Clouds on the horizon
Published on -9/21/2012, 12:24 PM
As the students return to area schools, the hopes are that we will have an exciting and successful school year. Teachers and students share these hopes as we complete our first month of school. Students see the new year as the beginning of the next adventure, even though many of them won't admit it. As you walk the hallways of grade schools, middle schools and high schools, you can see by the looks on their faces that the majority of students enjoy the time with friends and teachers as they prepare themselves for the ultimate adventure of life after their K-12 education is complete.
But there is a gray cloud on the horizon that might not bring much-needed rain, but could have a dramatic effect on our schools.
As everyone is aware, the Kansas primary elections were held a few weeks ago. The results of those elections paved a path for a change in the political structure of Kansas that may be felt at our local level. Around the state, many incumbent legislators that tended to vote in a more moderate manner were defeated by their more conservative counterparts. With the general election to still be held in November, it would appear that the more conservative side of political factions in Kansas will assume a majority in the state Senate in the upcoming legislative session. If that holds true, Kansas would have a governor, House of Representatives and Senate all very like-minded with leanings toward a far-right conservative mindset. For many in Kansas, that would sound like a great prospect on the surface due to the conservative mantra of cutting taxes and reducing big government. What lies under the surface is what concerns educators around the state of Kansas.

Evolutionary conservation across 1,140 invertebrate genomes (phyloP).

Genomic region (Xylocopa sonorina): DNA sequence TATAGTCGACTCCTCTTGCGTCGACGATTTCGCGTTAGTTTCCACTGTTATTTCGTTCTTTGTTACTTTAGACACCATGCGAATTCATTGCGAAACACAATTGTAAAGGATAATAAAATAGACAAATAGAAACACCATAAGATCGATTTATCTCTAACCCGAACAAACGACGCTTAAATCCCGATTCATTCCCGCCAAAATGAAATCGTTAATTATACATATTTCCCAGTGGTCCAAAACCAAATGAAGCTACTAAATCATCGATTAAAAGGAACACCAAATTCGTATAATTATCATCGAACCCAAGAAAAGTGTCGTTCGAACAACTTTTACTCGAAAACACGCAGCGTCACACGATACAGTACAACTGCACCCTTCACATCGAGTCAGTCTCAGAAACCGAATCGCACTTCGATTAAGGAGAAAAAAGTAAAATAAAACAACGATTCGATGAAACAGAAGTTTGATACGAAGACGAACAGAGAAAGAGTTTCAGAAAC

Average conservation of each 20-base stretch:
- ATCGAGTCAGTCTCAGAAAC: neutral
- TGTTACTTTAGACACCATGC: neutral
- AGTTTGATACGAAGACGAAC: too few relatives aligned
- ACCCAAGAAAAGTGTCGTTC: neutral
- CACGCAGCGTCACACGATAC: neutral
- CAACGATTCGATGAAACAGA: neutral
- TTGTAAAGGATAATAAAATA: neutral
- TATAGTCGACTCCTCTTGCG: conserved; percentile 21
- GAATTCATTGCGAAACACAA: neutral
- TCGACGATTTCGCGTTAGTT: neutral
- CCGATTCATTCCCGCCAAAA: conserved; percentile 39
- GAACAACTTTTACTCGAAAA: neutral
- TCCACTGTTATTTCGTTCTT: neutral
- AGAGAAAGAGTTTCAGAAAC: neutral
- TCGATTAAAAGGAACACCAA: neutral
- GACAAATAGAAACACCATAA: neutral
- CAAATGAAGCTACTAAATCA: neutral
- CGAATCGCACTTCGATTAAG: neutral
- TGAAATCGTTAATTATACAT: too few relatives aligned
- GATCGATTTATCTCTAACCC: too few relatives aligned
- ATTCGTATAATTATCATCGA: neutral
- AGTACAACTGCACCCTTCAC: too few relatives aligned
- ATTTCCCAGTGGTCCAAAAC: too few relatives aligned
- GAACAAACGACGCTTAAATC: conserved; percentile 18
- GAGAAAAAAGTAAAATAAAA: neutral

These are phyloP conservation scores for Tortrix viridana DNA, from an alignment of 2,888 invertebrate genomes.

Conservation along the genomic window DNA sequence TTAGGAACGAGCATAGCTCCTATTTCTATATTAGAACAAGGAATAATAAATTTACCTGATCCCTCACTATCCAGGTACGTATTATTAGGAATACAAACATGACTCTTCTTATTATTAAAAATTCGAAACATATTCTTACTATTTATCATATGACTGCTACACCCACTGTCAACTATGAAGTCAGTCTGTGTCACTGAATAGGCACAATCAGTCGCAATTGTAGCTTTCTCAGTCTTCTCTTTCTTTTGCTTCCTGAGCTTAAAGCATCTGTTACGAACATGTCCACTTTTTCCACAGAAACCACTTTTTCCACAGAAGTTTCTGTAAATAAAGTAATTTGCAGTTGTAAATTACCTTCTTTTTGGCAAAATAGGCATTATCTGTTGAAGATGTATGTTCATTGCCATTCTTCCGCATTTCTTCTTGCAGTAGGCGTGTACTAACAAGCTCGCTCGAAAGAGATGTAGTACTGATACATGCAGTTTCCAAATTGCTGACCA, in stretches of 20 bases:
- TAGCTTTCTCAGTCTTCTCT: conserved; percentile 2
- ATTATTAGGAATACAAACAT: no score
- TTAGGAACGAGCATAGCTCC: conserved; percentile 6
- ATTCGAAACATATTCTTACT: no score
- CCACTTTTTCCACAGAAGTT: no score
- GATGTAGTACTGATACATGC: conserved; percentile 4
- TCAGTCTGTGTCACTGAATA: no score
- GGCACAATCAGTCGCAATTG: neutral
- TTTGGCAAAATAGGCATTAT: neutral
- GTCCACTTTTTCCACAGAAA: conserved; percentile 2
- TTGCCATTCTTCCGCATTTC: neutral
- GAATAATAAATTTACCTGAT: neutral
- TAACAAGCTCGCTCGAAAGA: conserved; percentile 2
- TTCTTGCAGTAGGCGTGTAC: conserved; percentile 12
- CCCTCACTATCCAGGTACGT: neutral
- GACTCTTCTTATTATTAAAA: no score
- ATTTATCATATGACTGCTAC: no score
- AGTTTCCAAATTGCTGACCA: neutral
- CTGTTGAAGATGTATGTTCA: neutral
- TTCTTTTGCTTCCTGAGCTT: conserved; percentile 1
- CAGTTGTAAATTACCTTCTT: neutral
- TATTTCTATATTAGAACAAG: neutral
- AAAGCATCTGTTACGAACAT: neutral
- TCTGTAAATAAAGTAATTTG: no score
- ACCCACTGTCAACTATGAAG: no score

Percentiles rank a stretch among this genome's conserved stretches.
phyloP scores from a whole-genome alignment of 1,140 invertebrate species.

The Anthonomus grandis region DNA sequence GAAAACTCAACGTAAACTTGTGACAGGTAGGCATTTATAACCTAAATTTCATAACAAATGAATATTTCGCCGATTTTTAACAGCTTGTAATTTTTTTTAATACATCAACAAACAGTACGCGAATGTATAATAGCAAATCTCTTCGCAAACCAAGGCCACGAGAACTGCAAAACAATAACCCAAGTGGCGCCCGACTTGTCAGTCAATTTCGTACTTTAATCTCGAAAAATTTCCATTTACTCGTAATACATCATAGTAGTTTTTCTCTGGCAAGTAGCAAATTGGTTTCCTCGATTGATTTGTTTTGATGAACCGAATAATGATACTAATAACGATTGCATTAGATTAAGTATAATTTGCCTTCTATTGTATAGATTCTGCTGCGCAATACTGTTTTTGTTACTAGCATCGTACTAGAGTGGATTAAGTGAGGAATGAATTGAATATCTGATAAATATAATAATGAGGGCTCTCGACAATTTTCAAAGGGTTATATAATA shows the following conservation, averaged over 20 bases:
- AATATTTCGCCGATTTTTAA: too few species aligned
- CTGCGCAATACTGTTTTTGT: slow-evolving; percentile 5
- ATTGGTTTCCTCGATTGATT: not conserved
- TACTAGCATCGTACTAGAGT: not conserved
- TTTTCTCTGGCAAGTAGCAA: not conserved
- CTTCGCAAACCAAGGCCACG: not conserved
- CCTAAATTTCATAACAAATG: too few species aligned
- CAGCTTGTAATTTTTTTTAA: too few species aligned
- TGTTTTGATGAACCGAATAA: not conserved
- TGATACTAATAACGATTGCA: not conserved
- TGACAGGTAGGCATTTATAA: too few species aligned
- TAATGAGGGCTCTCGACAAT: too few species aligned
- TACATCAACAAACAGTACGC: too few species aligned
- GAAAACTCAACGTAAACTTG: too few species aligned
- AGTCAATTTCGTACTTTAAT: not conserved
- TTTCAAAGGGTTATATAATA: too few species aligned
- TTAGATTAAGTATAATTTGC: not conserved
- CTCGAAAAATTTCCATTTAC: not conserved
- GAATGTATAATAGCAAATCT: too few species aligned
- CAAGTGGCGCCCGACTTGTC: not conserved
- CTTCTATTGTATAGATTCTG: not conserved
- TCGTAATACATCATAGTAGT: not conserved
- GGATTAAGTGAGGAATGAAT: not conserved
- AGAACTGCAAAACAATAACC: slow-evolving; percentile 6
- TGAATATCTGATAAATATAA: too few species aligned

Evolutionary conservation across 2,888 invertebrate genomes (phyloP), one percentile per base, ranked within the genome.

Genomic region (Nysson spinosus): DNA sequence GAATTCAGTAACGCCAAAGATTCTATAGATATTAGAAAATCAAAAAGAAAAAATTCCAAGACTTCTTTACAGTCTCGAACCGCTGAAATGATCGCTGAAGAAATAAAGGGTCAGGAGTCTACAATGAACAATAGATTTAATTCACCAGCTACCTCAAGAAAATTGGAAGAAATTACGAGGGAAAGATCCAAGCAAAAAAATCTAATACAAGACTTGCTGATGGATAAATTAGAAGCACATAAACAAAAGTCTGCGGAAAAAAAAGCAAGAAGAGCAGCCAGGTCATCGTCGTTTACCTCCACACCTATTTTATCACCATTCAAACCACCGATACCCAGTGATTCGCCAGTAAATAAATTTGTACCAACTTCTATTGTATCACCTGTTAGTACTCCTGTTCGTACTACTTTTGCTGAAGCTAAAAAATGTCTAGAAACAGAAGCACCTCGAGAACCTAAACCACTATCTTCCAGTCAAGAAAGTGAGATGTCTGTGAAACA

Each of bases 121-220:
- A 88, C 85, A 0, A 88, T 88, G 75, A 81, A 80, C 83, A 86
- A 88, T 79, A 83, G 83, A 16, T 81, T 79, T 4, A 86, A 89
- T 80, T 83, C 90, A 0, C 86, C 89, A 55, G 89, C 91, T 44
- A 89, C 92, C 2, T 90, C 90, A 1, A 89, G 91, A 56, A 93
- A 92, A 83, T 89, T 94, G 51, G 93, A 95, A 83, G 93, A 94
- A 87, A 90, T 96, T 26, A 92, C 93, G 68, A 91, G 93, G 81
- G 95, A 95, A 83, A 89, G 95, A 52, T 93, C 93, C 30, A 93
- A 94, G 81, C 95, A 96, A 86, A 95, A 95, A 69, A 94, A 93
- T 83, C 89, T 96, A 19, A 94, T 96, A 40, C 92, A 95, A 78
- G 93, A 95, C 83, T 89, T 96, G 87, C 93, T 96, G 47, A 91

In Kansas, slightly more than 50 percent of state spending goes to public K-12 education. When the governor or legislators talk about making substantial cuts to state spending, what will that do to local school districts? There are three probable solutions to that question. Schools will have to increase local taxes. They will have to cut programs such as art, music, vocational programs, etc. Or, finally, local communities would have to close the school completely due to lack of funding. Politicians are very careful when talking about taxes with their constituents when they ask the question "Are you in favor of cutting taxes"? Well certainly, we would all like to pay less in taxes. The appropriate question, particularly in western Kansas should be, "Are you in favor of cutting taxes if it means closing your school"?
School is back in session and children are excited to learn. Take an opportunity sometime to visit any of our schools and watch the great things that are happening. Then take some time to visit with those political candidates that could be our state leaders and ask them the question, "Do you support the schools in our community? Do you support the children of Kansas?"
Robert L. Young, Ellis USD 388 superintendent